What is the Failure to Yield?
Failure to yield is a traffic infraction where a driver does not yield to traffic with the right of way. This can result in a ticket and a fine, and in regions where a point system is used to track traffic infractions, a point may be added to the driver's license. If too many points accrue within a set time period, the government can suspend or revoke the license. Traffic laws vary by region, and it is advisable to check on right-of-way laws before driving in a different area.
Traffic can have the right of way under a number of circumstances. At a four-way stop, the driver who arrives first has the right of way. At an intersection where some drivers have a stop sign and others do not, the through traffic has the right of way and the drivers at the stop must wait. Likewise, some intersections use yield signs, where people are allowed to go straight through the intersection if no traffic is present, but otherwise must stop and yield right of way. A driver who ignores these signs can be charged with failure to yield.
Traffic lights have similar rules. In many regions, pedestrians always have the right of way and drivers may receive a failure to yield ticket if they do not allow a pedestrian to cross the street. Emergency traffic, including fire trucks, police cars, and ambulances, also has the right of way if the lights and/or sirens are on. All traffic on the road must pull over to allow the emergency vehicles through, and the fine for failing to yield in this situation is sometimes very high because of public safety concerns.
A police officer who notices a failure to yield may simply warn the driver rather than writing a ticket, depending on the circumstances. Drivers should not count on warnings when they are stopped. If a ticket is written, the driver has the option of pleading guilty and paying the ticket on the court date or by mail, or the driver can contest the claim. Drivers charged with failure to yield will need some supporting evidence to bring to court or to present in a letter if the court allows drivers to contest by mail.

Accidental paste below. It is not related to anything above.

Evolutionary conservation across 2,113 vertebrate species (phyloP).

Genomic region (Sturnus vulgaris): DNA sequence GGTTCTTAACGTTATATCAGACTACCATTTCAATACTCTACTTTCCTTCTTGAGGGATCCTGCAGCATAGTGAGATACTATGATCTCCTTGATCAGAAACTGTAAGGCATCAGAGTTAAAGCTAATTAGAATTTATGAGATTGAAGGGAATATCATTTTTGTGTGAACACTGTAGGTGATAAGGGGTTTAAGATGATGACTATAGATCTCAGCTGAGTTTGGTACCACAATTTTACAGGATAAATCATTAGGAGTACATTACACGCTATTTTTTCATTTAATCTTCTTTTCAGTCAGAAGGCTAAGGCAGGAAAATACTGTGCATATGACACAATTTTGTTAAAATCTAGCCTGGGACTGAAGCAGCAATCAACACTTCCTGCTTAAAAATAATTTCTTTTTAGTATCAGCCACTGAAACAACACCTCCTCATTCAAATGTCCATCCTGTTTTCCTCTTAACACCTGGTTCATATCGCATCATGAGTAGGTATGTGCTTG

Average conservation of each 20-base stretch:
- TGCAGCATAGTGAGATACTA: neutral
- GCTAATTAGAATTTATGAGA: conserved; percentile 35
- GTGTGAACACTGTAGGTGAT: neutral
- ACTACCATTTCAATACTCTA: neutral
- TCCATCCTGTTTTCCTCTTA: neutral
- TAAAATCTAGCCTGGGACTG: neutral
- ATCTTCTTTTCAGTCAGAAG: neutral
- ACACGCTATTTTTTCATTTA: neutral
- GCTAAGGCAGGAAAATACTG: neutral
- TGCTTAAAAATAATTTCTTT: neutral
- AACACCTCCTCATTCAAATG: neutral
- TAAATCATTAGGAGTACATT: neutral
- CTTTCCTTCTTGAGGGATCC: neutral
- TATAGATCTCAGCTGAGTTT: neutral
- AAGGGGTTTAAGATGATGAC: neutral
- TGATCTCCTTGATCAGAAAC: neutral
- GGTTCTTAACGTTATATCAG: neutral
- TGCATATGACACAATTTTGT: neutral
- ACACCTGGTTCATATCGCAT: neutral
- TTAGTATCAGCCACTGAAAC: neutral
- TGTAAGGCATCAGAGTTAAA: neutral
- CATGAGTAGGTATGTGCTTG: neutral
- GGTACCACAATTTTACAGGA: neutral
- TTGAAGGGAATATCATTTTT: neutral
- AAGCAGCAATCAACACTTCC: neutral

In many regions, drivers can erase minor traffic infractions from their records by attending a court-approved traffic school after pleading guilty and paying for the ticket. Drivers may want to take advantage of this, as infractions on a driver's record can result in higher insurance rates, in addition to potentially endangering her license. Courts usually only allow traffic court once within a set period of time; if a driver gets another ticket within this time period, the second ticket will go on the record.
I have occasionally seen drivers receive tickets for failure to yield to an emergency vehicle, which surprises me a little. I guess a police officer who is not part of the emergency run can cite drivers who fail to pull over for the other emergency responders. The only other scenario I could imagine is a driver causing an accident with an emergency vehicle because he failed to pull over in time. Someone might get cited for failure to yield after the traffic investigation was finished.
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